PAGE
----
By New Times
By Derek Askey
By Mark Deming
By Serene Dominic
By Jason Keil
By Robrt L. Pela and Amy Silverman
By Jeff Moses
By Serene Dominic
For Pete Bernhard, one of the guitarists and the primary singer for The Devil Makes Three, the process of creating the band's most recent album, I'm a Stranger Here, was surprising. It was the first time the trio did not produce the record themselves (country singer Buddy Miller took the reins), and they were matched up with musicians they had never played with before.
"What I'm most surprised about is how easily it all came together," Bernhard says. "We did a lot of rehearsal and demo'd songs, so by the time we got in there, we were ready to go."
There is a palpable energy to the record, and some of this comes from the ease the band members felt about the process. The trio even went so far as to record the songs differently from how it had in the past — live in the studio, in this case — which gives the album a more immediate feel.
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Some of the songs on Stranger definitely have a breezy feel to them. "Worse or Better" is a funky, foot-stomping good time, the fiddle-led country number "Dead Body Moving" is perfect for a hoedown, and the bluegrass song "Spinning Like a Top" is as groovy as anything on the album.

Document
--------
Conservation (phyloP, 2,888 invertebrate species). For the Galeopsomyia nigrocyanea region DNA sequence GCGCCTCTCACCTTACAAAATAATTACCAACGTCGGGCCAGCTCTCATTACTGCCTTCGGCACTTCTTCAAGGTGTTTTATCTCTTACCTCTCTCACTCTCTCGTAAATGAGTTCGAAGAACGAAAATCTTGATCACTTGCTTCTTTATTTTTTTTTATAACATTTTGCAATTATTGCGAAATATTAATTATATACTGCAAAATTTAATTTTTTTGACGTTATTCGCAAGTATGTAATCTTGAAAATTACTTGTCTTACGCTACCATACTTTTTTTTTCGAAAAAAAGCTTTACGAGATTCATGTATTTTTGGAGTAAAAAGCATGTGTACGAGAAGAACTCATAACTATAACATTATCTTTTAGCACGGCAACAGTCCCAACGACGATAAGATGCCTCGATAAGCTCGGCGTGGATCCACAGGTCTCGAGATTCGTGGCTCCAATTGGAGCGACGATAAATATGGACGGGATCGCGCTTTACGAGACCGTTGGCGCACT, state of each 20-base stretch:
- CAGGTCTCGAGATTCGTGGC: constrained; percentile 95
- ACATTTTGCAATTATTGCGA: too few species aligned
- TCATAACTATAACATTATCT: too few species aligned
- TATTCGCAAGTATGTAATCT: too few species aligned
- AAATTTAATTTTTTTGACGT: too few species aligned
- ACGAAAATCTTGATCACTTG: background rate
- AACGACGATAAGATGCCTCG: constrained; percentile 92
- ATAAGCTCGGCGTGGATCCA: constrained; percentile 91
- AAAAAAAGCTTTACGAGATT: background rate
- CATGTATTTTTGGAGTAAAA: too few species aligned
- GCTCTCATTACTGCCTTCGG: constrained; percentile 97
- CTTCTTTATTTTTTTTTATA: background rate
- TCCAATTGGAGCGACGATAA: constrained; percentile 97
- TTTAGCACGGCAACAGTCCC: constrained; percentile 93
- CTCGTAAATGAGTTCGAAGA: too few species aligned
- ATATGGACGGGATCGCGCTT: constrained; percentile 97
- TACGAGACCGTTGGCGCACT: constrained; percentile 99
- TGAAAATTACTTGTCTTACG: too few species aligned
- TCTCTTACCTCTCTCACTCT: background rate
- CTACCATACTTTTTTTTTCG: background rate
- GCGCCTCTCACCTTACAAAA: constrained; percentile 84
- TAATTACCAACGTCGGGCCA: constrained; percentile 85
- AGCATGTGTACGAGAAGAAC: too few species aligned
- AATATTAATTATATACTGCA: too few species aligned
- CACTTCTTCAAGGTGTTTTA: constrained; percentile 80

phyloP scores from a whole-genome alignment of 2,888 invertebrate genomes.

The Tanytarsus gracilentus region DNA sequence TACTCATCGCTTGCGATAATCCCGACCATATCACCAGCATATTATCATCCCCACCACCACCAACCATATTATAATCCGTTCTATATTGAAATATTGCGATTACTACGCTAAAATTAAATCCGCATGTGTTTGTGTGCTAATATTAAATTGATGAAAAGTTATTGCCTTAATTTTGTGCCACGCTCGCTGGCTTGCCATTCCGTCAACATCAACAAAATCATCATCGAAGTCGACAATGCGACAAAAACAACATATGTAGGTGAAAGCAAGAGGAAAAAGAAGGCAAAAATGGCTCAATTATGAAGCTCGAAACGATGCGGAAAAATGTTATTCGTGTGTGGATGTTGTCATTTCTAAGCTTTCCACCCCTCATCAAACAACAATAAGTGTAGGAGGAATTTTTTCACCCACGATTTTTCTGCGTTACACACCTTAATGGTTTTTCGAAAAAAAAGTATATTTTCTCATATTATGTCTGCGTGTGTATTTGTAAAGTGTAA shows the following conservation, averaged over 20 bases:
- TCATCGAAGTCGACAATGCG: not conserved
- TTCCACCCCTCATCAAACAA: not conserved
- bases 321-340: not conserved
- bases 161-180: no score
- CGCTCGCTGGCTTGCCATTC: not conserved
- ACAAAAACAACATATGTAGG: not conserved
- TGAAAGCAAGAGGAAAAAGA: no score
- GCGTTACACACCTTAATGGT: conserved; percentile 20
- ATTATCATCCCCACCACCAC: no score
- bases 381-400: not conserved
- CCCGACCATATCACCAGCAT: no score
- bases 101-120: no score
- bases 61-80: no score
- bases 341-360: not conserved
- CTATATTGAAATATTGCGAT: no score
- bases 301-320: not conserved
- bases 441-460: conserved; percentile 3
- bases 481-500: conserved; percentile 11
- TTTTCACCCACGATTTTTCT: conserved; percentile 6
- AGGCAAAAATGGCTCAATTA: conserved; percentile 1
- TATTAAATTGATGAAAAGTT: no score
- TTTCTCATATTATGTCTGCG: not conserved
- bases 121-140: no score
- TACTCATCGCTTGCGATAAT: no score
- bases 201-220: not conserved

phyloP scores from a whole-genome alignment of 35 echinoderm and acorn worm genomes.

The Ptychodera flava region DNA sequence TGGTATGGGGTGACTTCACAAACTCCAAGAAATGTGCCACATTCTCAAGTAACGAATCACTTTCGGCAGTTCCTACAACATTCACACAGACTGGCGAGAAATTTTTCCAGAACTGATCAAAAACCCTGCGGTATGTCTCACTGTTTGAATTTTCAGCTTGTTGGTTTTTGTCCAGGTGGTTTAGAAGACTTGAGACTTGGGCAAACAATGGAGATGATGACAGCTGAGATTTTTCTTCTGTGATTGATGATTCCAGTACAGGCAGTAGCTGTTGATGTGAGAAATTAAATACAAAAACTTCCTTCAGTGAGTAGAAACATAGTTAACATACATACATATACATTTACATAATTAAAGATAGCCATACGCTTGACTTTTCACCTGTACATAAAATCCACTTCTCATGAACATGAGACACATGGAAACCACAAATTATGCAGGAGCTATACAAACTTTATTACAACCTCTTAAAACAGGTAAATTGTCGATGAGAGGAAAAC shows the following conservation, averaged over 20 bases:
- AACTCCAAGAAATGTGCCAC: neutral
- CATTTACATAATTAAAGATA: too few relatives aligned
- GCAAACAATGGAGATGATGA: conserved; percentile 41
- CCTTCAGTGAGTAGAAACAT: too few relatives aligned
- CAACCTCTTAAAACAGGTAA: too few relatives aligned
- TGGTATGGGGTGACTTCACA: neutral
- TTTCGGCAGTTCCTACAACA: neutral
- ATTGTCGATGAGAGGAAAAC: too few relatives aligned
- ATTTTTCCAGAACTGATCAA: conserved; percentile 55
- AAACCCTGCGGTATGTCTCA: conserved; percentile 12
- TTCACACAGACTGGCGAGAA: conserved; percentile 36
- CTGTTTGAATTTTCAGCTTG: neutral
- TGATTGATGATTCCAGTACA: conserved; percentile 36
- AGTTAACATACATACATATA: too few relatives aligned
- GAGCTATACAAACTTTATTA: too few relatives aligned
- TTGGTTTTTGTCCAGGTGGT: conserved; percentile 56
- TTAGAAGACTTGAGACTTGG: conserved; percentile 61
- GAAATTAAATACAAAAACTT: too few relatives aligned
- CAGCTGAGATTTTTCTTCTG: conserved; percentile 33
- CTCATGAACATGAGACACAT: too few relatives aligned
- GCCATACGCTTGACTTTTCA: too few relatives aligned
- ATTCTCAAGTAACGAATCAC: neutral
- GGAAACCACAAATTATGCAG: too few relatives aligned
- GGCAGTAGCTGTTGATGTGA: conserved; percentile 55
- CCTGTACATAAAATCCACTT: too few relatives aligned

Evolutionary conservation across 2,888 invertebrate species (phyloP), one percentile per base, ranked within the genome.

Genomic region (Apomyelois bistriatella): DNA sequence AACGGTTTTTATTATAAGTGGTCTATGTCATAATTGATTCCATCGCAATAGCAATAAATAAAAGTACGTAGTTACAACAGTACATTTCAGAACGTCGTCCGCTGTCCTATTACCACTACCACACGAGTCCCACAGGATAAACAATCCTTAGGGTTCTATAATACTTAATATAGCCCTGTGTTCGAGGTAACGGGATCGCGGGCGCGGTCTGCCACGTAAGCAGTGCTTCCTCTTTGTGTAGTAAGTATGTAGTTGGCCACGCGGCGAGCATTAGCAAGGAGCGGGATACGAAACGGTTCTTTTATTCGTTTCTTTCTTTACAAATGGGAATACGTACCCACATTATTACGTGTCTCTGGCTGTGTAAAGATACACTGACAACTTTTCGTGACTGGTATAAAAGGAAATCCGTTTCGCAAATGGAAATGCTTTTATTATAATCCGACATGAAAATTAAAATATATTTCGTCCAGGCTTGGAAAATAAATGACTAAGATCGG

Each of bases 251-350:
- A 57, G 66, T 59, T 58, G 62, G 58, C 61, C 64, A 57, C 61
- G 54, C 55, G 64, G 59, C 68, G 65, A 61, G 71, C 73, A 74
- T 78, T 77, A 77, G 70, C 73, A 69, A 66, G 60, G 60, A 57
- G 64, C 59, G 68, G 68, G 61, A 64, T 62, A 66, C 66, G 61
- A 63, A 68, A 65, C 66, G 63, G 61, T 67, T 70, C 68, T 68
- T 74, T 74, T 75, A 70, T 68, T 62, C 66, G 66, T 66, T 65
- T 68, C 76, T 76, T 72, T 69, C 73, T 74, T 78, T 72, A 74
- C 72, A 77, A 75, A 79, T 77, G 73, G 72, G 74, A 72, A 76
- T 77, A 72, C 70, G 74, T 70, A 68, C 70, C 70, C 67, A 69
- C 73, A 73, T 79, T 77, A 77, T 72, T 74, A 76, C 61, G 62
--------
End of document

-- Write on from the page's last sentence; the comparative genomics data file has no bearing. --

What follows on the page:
But it's "Hallelu" that highlights the band's penchant for juxtaposing upbeat music with serious lyrics, as the gospel-flavored song comments on how it should come as no surprise that Jesus hasn't returned yet, given how flippant we are about God and Jesus.
"I'm a big fan of gospel music," Bernhard says. "I was listening to a lot of old vocal gospel groups that were just a mix of five voices and one instrument — a piano [or] a guitar. It's classic. They were really awesome, and what they did is a lot more complicated than what we did."
This willingness to add elements not necessarily commonplace on a TDM3 record is part of the reason fans have helped support the band for over a decade. The group is always trying to think outside the box and, as a result, has evolved as performers over time. The fact that TDM3 was not an overnight sensation has further endeared the band to its fans.
"I like that, for us, it's been a slow build," Bernhard says. "We're not the type of band that got really famous off of one song in a matter of months or something. We've been making steady progress for 10 years."
For Bernhard, music is something that goes back a lot further than TDM3. It's something he treasures, and it's clear that as time goes on, that love is only going to grow.
"It's been a big part of my life since I was young," he says. "My dad, my brother, my uncle, my aunt, most everyone in my family played music, so it was a really important thing. Everyone I looked up to was a musician or an artist, so it just seemed like the natural thing to do and I was always really drawn to it. I still love music as much as I did then. I feel like I'm always learning more about it and that it's never going to stop."